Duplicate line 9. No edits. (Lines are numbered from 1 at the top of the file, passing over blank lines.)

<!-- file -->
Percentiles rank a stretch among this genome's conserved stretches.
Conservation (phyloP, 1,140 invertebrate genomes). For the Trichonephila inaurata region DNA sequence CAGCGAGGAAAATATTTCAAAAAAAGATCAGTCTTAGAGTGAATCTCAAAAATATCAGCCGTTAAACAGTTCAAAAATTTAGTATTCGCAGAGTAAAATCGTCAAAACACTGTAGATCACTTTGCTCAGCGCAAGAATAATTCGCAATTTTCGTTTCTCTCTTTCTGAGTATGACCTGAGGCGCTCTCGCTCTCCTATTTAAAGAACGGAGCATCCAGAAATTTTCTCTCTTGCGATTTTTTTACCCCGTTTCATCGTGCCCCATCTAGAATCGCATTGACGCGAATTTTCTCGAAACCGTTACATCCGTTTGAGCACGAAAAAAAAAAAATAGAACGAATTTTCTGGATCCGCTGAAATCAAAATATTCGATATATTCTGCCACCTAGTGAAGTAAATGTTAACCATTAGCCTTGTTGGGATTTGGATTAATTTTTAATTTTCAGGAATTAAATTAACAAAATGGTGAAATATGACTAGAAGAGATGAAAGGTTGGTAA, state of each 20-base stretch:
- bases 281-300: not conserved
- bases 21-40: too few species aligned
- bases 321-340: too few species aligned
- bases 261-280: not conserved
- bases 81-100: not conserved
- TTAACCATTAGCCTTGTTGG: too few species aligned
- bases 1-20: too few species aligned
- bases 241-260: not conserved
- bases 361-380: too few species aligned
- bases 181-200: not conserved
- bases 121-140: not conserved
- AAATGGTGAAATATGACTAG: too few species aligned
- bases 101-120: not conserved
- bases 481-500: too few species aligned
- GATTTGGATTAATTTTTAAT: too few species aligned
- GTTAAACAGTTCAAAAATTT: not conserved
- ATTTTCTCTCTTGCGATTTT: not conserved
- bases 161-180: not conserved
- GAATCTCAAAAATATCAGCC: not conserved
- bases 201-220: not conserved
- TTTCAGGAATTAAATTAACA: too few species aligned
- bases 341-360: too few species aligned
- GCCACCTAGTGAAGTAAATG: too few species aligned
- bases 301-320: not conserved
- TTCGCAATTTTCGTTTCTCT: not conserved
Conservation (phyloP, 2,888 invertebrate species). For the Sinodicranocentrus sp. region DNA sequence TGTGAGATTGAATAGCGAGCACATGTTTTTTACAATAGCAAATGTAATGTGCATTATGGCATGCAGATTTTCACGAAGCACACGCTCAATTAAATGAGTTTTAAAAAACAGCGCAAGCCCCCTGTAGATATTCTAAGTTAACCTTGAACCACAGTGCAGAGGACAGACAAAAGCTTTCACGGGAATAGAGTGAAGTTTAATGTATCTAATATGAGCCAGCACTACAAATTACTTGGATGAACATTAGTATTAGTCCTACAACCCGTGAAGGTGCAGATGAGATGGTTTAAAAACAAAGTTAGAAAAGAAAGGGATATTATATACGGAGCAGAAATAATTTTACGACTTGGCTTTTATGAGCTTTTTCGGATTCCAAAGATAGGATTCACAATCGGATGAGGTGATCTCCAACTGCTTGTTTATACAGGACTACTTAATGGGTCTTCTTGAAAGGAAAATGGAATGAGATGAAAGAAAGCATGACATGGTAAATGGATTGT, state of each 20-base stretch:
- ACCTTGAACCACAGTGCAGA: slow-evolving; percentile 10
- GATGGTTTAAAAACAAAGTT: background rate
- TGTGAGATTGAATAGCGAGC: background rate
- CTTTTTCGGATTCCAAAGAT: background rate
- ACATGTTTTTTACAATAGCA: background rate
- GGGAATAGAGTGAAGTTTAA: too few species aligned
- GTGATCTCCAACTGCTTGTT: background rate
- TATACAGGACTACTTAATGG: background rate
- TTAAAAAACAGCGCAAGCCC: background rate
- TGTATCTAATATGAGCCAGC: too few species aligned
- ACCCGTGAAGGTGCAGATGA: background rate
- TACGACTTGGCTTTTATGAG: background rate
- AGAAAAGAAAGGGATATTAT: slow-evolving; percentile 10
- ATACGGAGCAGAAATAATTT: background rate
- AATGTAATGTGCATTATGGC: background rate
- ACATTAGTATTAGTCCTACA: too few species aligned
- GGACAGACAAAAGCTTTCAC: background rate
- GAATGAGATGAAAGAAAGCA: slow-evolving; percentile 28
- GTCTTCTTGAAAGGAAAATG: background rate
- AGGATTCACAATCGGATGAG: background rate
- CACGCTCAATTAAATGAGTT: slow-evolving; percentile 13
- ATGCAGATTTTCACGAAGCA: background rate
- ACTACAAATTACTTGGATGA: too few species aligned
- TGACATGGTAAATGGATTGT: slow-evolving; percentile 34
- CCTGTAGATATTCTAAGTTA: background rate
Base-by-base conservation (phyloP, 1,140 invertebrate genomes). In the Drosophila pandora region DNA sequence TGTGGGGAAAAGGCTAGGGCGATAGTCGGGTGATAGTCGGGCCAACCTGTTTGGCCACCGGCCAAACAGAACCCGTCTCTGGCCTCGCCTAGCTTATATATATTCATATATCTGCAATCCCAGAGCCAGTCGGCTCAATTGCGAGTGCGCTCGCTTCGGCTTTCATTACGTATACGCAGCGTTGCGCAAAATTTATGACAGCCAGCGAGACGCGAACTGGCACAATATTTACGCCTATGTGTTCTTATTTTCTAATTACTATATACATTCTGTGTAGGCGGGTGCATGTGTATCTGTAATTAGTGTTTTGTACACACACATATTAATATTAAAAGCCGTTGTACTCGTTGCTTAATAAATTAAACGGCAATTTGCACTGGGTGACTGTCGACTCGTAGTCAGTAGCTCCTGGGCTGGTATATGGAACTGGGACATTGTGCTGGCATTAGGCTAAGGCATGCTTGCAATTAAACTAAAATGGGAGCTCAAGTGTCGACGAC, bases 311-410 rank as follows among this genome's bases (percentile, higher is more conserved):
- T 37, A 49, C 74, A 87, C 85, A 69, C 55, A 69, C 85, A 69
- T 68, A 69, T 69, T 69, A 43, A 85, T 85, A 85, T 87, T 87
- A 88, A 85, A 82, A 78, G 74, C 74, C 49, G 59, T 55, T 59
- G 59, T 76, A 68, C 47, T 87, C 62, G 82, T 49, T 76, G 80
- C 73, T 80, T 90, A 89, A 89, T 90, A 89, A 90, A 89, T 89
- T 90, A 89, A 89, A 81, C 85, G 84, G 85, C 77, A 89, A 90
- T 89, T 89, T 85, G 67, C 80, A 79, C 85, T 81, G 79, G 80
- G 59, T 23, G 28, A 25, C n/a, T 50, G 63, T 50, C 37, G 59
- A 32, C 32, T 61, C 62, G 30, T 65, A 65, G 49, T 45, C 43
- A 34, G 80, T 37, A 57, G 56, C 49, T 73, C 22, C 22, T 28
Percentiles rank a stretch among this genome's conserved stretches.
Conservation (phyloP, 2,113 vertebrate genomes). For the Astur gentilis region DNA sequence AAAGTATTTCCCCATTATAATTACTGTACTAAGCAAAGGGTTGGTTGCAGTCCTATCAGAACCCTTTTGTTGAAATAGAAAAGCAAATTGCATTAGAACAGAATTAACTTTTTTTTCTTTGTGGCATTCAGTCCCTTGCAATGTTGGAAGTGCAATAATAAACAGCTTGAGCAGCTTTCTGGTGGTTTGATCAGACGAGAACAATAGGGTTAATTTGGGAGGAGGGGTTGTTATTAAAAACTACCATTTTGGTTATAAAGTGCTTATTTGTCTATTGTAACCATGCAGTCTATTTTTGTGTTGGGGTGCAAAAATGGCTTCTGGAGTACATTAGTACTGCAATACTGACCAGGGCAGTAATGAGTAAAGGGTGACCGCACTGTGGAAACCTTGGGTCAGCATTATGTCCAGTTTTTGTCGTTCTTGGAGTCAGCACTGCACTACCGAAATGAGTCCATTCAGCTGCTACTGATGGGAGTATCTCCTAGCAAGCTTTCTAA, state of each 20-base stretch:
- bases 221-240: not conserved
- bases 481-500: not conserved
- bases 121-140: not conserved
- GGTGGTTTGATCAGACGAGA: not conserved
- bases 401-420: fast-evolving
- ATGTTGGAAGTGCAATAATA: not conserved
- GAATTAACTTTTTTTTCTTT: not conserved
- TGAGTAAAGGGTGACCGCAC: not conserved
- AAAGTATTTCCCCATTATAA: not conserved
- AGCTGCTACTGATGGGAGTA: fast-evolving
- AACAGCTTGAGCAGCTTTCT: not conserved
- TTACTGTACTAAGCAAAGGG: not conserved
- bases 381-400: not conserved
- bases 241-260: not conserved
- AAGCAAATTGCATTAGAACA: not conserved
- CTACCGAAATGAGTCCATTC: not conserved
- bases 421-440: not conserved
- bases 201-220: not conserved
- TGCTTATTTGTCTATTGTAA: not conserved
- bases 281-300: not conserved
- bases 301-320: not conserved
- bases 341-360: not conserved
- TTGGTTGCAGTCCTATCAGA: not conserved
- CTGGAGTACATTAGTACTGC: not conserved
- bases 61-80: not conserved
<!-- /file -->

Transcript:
- bases 1-20: too few species aligned